Each browser has its own built-in default style sheet. That's what you get when you don't provide your own. Naturally, the built-in style sheets are all different. They come from different companies and work differently on the various computer platforms.

It's amazing that they are so similar but the differences are not insignificant. If you just assume that other browsers are going to give 'similar' renditions of your carefully crafted Web page, you will quickly find out that 'similar' does not mean 'the same' and can mean 'quite different' in some circumstances - even with the same valid CSS style sheet.

I can't go into an exhaustive cross-browser comparison here and there are plenty of them published elsewhere. I will point out a few of the ones that bother me most. Usually, it's a case of Explorer Vs. The Rest – but not always. A list of links to current browsers is always available on the WPDFD News page. Most of them are free or can be test-driven at no cost.

Microsoft Internet Explorer is the most ubiquitous browser there is. In its various guises, it accounts for something like 85% of all browsers used. Unfortunately, it is a law onto itself and doesn't conform to the same standards as other browsers. It conforms to most of them but it is where this conformity diverges that the problems occur.

The CSS Box Model

In all versions of IE, the implementation of padding is different from all other browsers. The effect of this is that if you specify a CSS box width in pixels and it has left or right padding, the box will have a different width in IE and other browsers – and can break a tight layout.

IE assumes that padding is inside the box, thereby reducing the text width – which I must admit, seems reasonable to me. W3C standards call for padding to be added outside the box width keeping the text width consistent. Which is the more logical can be argued ad nauseum but we are still left with this fundamental difference that can catch you out if you don't check your pages.


What is 'Relative'

'Relative' placement of CSS boxes seems a fairly simple concept. Each box takes a place relative to the one immediately above it. Watch out! If you move a box out of its 'natural flow' by giving it a top or bottom value, what is supposed to happen is that the box moves but leaves its 'place' vacant – like a car does when it moves out of a car parking space. IE (Mac version) closes up that vacated space thereby shifting everything under it up or down.

On the left is what is supposed to happen when you move a relative CSS box, the vacated space effectively becomes an invisible box. On the right, what IE (Mac) does and can break a layout if you don't expect it.


Markup formatting shouldn't affect styling

Now, here's the one that really 'bugs' me because it IS most definitely a bug and not a misinterpretation of standards. Browsers are supposed to totally ignore the formatting of the HTML markup. It shouldn't matter if you type the whole thing in one long horizontal line or put double spacing between each line. A bug in IE (Mac) means that if you float boxes left in a horizontal line and have the corresponding markup on separate lines, it gets totally confused. You have to put the markup on one line to get the results you expect. Now, it would be no big deal to fix this bug, but development of IE (Mac) is effectively dead in the water and there are now so many better browsers to choose from – but like habits, old Macs die hard.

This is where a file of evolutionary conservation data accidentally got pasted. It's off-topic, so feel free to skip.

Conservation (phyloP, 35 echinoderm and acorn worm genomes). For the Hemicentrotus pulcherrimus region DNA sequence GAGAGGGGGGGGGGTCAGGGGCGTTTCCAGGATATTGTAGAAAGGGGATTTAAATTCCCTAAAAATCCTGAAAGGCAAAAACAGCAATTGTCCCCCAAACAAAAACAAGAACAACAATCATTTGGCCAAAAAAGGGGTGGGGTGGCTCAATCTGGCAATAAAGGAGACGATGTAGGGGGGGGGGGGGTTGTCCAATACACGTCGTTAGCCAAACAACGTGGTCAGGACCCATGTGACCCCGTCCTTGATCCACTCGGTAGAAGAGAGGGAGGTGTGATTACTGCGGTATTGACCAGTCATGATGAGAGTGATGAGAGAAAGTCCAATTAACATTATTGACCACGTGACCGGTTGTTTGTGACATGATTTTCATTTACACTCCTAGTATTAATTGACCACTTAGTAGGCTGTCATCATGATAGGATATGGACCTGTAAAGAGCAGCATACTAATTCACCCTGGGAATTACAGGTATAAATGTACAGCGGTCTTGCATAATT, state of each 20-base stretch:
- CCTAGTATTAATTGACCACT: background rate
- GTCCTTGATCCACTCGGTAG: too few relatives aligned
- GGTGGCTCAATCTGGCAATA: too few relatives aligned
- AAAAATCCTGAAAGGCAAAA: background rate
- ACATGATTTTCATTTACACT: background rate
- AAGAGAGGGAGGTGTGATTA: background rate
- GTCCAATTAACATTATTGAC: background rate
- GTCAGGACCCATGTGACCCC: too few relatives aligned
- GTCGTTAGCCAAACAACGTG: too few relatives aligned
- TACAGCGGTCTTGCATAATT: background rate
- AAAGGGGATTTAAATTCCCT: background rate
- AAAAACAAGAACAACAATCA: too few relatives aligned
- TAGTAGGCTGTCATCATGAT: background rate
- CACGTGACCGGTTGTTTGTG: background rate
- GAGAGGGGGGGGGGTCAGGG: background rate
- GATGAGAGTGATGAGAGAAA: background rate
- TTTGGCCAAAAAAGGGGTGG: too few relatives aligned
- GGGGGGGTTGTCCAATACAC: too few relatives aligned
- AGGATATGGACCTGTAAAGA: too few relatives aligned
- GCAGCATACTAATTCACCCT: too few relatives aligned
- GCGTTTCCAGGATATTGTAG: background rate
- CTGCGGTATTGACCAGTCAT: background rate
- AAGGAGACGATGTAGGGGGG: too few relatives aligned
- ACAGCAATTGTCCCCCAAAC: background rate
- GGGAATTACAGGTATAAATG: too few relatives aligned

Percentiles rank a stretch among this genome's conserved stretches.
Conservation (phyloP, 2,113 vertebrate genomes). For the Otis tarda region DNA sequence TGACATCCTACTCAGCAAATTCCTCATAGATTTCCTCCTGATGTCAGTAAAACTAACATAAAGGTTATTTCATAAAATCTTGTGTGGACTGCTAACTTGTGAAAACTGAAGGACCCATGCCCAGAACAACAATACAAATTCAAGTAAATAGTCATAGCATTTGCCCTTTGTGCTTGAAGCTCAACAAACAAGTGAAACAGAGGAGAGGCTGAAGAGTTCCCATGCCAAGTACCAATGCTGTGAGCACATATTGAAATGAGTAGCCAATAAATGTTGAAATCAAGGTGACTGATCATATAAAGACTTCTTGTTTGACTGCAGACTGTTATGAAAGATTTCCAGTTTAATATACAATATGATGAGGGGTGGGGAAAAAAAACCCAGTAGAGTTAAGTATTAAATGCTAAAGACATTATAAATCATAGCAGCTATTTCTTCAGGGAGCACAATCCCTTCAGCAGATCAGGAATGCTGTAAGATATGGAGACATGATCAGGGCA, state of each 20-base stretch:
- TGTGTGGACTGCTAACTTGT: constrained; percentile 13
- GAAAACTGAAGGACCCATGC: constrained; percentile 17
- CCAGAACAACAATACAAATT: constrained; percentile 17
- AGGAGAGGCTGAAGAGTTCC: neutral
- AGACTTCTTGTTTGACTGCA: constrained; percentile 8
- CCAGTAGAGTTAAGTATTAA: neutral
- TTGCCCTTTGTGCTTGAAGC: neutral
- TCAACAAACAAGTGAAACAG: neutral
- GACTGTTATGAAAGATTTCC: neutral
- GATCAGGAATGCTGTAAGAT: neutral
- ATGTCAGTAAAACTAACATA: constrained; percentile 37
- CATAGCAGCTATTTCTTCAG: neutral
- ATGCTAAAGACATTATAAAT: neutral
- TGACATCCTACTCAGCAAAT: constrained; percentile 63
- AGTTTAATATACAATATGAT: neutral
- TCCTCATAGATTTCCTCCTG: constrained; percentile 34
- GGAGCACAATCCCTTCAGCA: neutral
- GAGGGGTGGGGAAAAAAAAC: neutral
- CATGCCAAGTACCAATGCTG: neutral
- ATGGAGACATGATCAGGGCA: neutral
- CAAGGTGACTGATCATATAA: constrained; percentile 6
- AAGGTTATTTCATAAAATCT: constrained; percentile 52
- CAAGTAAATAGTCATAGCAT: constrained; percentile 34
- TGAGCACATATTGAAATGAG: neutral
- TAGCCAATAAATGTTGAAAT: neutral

Step 15 – The future

Cascading Style Sheet specifications and abilities are continually being updated and browsers being updated to reflect the new possibilities. It is an ongoing and ever-changing process overseen by the folk at the W3C (World Wide Web Consortium).
        Hopefully, the many differences in implementation that we have at present will be reduced if not eliminated but then there are other factors at play.

The concept of viewing Web pages on a computer screen is going to change. We are already seeing Web pages on devices that are not computers and Web-delivered content that is not viewed in browsers.
        Expect more!

Companies are falling over themselves trying to identify ways to build 'communication hub' functionality into their products –  telephones, televisions, cars, refrigerators, microwave ovens are all prime targets. Ultimately, the Web-enabled brain implant will hook us all together and bring the human race up to the same level of communicative sophistication as ants!

With CSS, it won't matter too much what device is being used to display the content. It can already accommodate a diversity of media types even though we mostly use only two – 'screen' and 'print'.
        The upshot of all this is that you can't rest on your laurels, you have to keep up, or give up.

As I wind up this short Cascading Style Sheets from the Ground Up series, I hope it has whetted your appetite for more – and there’s a lot more, believe me.